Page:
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also said he didn’t think deer and other big game should be shot with the micro-calibers. O’Connor wrote in The Hunting Rifle that he thought deer should not be hunted with bullets weighing less than 90 grains. The war of words between O’Connor and Keith raged for decades with no real winner, but consensus these days is that O’Connor was right and Keith (at least in regard to rifle calibers) was stuck in the 1890s. When O’Connor went after lion, tiger, or brown bear, he toted a .375 H&H Magnum. He realized that the bigger the game, the heavier and tougher a bullet needed to be. He also realized that many of the “cartridge failures” were in reality bullet failures caused by poorly designed bullets, or by the use of bullets that were intended for other purposes, such as using varmint bullets on big game. He killed many elk, sheep, goat, deer, moose, and big game in Africa, India, and the Middle East with a .270 Winchester, but he also used a .300 Weatherby, .30-06, .257 Roberts, 7x57 Mauser, .338 Winchester, 7mm Weatherby and Remington Magnums, .450 Watts, .416 Rigby, and other calibers enough to know what worked and what didn’t. During my lifetime, we have been through these “high velocity vs. bullet weight” and “impact velocity vs. penetration” arguments several times, and I expect they will be argued long after I am dead. The truth is, neither side is correct in the most extreme versions. In years past, I have seen game animals lost because of both causes—bullets that expanded too slowly, and bullets that blew up to quickly. Find a happy medium. If you stray to either end of the spectrum, you eventually find disappointment and lose animals; take it from someone who has been there...more than once.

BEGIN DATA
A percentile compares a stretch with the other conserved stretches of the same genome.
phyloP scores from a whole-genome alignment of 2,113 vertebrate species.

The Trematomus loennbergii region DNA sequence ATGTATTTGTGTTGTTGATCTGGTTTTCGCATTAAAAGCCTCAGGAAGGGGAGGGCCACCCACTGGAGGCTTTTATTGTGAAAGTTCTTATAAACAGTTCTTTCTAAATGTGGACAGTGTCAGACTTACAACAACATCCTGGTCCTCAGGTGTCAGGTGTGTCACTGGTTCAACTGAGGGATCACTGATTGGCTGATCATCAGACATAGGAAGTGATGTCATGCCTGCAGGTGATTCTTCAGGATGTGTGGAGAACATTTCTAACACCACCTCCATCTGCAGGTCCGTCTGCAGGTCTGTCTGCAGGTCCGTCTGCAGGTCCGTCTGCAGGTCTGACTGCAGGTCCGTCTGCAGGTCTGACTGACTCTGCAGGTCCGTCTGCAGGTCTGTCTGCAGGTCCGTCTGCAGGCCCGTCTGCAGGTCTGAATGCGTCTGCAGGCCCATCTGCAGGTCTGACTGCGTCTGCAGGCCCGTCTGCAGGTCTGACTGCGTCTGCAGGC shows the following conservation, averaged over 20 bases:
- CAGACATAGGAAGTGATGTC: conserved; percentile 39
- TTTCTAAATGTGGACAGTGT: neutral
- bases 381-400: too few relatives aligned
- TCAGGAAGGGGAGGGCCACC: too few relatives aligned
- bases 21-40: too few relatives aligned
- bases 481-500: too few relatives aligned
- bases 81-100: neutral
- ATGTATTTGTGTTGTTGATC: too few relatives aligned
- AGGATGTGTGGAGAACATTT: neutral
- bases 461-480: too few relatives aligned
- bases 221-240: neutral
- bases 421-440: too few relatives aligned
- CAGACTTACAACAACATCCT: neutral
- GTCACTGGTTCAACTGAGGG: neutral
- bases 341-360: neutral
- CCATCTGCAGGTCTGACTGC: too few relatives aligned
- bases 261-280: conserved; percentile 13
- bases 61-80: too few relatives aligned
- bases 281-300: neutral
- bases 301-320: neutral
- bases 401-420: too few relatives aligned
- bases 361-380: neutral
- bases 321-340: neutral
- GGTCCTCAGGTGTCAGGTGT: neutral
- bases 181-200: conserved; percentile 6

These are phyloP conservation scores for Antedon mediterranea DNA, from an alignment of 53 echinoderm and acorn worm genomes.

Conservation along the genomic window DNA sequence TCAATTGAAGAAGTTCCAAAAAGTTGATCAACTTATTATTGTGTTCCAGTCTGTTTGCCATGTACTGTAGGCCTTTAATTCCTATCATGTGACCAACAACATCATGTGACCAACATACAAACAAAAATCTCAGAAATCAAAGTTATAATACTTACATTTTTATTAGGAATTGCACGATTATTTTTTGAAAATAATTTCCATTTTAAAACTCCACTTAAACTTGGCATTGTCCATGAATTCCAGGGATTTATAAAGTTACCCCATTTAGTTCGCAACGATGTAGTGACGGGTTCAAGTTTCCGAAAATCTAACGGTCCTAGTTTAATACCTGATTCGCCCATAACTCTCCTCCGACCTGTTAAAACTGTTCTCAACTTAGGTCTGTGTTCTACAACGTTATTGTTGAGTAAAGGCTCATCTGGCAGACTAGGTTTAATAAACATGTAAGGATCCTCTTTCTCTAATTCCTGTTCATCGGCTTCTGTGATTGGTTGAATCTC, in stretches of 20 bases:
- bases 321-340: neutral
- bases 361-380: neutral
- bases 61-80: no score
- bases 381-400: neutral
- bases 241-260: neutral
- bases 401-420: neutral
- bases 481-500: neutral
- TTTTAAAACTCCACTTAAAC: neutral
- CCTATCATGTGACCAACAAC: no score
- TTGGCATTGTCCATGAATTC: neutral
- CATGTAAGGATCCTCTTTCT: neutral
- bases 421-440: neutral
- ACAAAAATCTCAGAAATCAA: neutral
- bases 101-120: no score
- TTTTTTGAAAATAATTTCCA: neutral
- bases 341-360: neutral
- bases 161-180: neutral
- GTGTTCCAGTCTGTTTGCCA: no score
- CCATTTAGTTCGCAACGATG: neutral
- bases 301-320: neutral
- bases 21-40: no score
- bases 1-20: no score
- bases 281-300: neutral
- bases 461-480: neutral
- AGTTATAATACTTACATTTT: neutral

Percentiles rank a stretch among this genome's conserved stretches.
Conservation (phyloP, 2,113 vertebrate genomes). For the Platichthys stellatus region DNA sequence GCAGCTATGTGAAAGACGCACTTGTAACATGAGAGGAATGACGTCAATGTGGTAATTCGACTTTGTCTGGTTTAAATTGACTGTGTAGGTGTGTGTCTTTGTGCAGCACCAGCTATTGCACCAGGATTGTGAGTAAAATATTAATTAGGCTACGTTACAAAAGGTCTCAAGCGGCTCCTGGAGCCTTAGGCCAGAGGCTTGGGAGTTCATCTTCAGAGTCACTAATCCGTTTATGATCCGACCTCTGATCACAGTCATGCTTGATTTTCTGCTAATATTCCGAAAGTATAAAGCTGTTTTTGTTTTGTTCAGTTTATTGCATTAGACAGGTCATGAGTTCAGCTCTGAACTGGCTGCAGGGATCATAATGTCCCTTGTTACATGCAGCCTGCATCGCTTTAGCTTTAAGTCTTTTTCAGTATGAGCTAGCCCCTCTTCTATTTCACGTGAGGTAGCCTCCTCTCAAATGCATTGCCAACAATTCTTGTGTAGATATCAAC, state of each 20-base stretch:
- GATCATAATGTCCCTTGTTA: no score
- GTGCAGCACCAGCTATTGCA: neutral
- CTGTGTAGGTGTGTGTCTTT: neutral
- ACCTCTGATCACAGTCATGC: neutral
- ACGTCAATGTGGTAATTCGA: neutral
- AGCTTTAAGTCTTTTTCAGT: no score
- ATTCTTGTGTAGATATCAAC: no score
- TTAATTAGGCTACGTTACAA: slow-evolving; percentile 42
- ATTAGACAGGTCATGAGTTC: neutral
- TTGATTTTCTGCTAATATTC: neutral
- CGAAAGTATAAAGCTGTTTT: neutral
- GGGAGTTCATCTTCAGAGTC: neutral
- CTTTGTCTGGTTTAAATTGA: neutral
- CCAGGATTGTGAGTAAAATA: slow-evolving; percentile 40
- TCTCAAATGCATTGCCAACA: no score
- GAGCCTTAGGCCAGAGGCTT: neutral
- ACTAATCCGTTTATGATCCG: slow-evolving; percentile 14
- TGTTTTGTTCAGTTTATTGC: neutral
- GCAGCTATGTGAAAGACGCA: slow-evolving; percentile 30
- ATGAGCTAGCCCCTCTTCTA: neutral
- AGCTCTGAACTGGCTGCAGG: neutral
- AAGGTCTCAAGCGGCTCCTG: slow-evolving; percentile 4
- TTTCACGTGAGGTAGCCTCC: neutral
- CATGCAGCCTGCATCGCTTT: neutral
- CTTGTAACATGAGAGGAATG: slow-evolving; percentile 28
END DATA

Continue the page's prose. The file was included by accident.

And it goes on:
G a m e ®
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2/9/12 1:31 PM
Published on Mar 1, 2012